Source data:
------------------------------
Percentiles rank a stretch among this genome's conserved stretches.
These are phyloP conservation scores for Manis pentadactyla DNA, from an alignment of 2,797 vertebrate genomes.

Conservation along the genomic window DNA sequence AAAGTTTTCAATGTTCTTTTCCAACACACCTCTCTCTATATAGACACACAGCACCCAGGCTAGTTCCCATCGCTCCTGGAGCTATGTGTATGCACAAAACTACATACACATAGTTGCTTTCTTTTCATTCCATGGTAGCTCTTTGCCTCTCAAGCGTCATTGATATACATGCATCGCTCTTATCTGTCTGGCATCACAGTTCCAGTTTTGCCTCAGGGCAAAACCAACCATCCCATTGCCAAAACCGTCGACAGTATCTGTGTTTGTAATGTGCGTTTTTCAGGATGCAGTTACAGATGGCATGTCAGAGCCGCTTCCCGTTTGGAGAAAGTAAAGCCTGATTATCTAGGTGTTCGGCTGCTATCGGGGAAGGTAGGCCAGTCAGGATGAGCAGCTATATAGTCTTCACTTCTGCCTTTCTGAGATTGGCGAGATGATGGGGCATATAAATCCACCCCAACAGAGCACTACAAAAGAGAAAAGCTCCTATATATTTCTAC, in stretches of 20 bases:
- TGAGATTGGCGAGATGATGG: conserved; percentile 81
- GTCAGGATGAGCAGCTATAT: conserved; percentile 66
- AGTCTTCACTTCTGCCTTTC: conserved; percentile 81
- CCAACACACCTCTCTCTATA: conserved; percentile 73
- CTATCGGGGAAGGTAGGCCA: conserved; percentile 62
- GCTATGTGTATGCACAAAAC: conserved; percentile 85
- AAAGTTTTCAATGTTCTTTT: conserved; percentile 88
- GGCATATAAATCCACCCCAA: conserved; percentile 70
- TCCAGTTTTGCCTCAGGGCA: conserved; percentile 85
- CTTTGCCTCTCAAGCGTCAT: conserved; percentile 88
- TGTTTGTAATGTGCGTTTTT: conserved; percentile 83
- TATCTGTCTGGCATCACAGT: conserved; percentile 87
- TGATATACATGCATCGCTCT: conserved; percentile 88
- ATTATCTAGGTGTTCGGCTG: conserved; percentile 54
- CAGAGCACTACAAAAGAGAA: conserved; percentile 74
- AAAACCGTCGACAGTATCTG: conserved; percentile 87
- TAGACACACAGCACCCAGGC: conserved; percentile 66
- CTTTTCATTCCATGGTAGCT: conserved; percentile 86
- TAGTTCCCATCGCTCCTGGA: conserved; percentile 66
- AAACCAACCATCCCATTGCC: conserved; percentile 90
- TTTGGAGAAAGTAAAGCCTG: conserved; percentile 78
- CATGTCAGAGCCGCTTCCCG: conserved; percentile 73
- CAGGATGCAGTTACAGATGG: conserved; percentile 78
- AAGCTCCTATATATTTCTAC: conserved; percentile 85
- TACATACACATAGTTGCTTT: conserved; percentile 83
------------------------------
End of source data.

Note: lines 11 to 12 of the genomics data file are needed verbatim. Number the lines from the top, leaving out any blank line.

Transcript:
- GGCATATAAATCCACCCCAA: conserved; percentile 70
- TCCAGTTTTGCCTCAGGGCA: conserved; percentile 85